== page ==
After months of planning, deliberating over talks and hoping it would all come together, Campaign Monitor’s Devcamp for 2019 is over. A great 3 days of sessions and hangs was had and I’m so glad we got to run it.

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I’ve got a few thoughts I’d like to share on the experience while it’s still fresh in my mind.

Things I am left thinking from organising Devcamp

Have a website for distributing information

We found having a website allowed us to manage the schedule for the days on the fly and give important information when it was relevant. It also helped people add prerequisites for workshops where necessary.

Also, it was way better than hosting something on the internal company wiki or other channels, which are only accessible via VPN 😭

The site is as of writing still up at devcamp.club if you wanted to check it out; I’ll probably find some way to archive it so it doesn’t end up costing me to host it on Heroku.

Shirts!

Everyone loves free stuff. Shirts allow you to identify with the event, generate tangible excitement beforehand and if you have unique iconography for every year, it makes it kinda fun to wear in the future years to come.

Georgie did a really good job of canvassing people on options, and we had a few customisations to the shirt game this year - check it out here.

Always be cross pollinating

Check something out you may not have looked at before. Talk to people both those you know and those you don’t!

How to give feedback on talks + workshops

This is something we didn’t crack this time. The offsite is a time for people to hone public speaking skills, and people would probably love to get some constructive feedback. It’s part of the matrix we use to judge individual contributors and tech leadership alike, so it’s essential that we get better at it.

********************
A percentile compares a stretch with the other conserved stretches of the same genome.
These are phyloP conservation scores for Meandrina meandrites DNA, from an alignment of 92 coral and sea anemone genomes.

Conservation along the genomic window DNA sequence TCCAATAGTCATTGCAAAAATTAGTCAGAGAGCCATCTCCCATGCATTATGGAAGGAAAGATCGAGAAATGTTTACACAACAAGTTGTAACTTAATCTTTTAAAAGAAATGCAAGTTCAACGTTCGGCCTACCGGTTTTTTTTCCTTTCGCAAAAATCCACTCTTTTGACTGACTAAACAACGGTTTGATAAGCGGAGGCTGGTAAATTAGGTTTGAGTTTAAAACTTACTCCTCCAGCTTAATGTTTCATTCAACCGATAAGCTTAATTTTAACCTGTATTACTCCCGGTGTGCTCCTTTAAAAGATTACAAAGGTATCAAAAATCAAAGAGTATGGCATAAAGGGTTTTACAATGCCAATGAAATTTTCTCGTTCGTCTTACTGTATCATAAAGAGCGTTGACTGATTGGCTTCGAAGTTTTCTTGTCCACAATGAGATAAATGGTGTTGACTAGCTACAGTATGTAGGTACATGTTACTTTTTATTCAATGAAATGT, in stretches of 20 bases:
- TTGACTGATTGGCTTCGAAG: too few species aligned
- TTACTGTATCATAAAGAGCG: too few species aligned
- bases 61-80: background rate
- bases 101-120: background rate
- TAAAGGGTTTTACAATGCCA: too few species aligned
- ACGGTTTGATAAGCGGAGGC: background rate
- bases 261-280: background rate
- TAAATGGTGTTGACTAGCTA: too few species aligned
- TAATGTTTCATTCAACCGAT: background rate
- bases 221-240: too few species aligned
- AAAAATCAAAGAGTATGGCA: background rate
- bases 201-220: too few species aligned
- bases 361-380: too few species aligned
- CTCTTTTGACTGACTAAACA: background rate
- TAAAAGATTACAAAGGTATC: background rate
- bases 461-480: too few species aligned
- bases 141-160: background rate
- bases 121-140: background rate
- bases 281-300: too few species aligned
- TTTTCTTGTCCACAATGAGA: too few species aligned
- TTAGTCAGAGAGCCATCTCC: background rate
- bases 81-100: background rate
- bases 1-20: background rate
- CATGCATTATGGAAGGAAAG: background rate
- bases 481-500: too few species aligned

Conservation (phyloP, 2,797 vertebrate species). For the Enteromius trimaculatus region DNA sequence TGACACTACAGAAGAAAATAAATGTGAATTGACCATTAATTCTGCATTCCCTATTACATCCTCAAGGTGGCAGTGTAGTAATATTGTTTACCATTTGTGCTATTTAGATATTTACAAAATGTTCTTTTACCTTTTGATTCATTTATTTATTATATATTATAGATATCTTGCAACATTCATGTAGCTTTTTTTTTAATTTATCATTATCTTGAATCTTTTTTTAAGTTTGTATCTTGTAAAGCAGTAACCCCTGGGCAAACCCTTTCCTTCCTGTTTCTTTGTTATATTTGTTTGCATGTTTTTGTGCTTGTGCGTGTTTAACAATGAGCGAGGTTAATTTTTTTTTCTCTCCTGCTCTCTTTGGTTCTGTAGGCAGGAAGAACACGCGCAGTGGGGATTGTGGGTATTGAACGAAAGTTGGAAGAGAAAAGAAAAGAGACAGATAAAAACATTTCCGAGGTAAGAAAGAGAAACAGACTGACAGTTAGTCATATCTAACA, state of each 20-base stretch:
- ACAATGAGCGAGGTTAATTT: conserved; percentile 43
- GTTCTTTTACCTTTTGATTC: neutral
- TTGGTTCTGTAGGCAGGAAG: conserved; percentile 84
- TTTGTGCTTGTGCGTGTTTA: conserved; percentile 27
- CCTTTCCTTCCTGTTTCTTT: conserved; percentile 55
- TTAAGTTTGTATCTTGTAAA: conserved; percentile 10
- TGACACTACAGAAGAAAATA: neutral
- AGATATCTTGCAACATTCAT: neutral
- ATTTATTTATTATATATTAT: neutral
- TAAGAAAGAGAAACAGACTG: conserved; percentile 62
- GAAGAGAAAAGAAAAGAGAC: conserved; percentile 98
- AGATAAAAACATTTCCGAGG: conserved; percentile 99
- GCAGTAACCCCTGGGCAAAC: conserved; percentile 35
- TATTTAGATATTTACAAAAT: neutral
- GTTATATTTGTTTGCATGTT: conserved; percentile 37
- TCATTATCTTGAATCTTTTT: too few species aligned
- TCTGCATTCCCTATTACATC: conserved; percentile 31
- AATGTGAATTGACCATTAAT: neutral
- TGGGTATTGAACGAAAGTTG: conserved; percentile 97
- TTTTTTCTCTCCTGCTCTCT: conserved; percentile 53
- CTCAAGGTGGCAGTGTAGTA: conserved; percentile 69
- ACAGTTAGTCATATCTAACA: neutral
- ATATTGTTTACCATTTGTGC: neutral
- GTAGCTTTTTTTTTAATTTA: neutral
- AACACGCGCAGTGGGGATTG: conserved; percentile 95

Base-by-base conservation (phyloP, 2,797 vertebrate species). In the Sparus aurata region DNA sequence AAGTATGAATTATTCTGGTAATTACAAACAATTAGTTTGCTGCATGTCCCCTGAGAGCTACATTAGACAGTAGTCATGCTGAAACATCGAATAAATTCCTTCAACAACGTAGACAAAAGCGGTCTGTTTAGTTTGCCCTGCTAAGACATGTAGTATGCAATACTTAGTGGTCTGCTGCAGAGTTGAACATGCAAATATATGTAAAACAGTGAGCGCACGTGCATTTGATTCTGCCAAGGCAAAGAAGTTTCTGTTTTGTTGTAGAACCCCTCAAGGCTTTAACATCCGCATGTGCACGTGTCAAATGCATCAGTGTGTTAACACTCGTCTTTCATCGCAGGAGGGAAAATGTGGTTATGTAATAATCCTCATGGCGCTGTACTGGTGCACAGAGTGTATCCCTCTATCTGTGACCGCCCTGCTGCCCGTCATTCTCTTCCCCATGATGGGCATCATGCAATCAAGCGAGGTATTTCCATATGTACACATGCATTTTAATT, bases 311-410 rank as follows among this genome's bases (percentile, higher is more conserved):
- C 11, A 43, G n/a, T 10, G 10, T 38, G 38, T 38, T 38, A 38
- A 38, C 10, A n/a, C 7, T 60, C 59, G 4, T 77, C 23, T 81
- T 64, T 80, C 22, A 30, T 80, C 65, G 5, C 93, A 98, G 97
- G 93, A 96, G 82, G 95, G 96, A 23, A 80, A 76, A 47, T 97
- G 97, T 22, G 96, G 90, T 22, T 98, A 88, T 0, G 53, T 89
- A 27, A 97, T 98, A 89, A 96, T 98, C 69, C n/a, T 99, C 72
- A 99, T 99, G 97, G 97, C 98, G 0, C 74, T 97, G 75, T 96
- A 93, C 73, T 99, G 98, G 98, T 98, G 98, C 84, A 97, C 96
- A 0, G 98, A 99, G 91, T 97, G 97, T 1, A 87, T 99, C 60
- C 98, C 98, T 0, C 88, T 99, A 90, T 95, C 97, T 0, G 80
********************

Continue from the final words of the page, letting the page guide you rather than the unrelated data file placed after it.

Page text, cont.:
We floated a few ideas, none of which we got to implementing before Devcamp:

  • Red / yellow / green bits of paper that you could put into a bowl at the end of each session to indicate what you thought of it; this idea kinda sucks as it doesn’t offer any meaningful feedback and could be down to how the audience member was feeling on the day or any other arbitrary reason
  • Small sheets of paper that people could scribble ideas on off the back of the session; I like this idea and it would probably work for the type of event that we held since it was only around 60 people
  • Feedback forms online immediately after each talk for people to fill out; this one could also work, and would be the easiest to implement, but increases the barrier to entry since people would need to have their laptop or some other device out

Either way, we’d prefer to have immediate feedback since the longer you go before offering feedback on a talk or workshop, the less valuable the information will be to the speaker. Something for next year!

Try to make it accessible for all

This was also difficult and something we didn’t tackle this time around either. People like being far away from their daily troubles; it lets them think and be creative without the knowledge that they’ve only got thirty minutes till the next meeting.

But we also want to be inclusive of folks who can’t be there for the whole experience - and three hours is a long way to travel if you’re only going for the day because you have family commitments. We’re insanely family friendly here at CM and it’s something I pride the organisation I work for on. If we get to doing Devcamp next year, I’d love to do it closer, maybe the Blue Mountains or something.

Things I learnt from attending

  • Writing the HTML for emails is really fucking hard and I would tear my hair out if I had to develop templates with it
  • CQRS is really just all about moving complexity from one place to another and so maybe you shouldn’t do it for everything
  • After Ryan’s talk on designing micro interactions, I need to take a deeper look at styled-components; micro interactions really require flow and lots of time making small tweaks, and if you’re going to be making lots of small tweaks you want to be having all your changes be colocated
  • How to write a custom React hook - which I’d never done before
  • The benefits of graph databases when traversing lots of relational data

What am I gonna do next?

Look, not a lot. I’m feeling pretty recharged from this experienced though, and I got a lot of good memories from it all.

I registered the domain haikufriday.club and pointed it at a Netlify build, and I want to actually make use of it to host a randomly generated haiku every Friday. I don’t yet know how to generate a haiku procedurally, but that’s half the fun, right?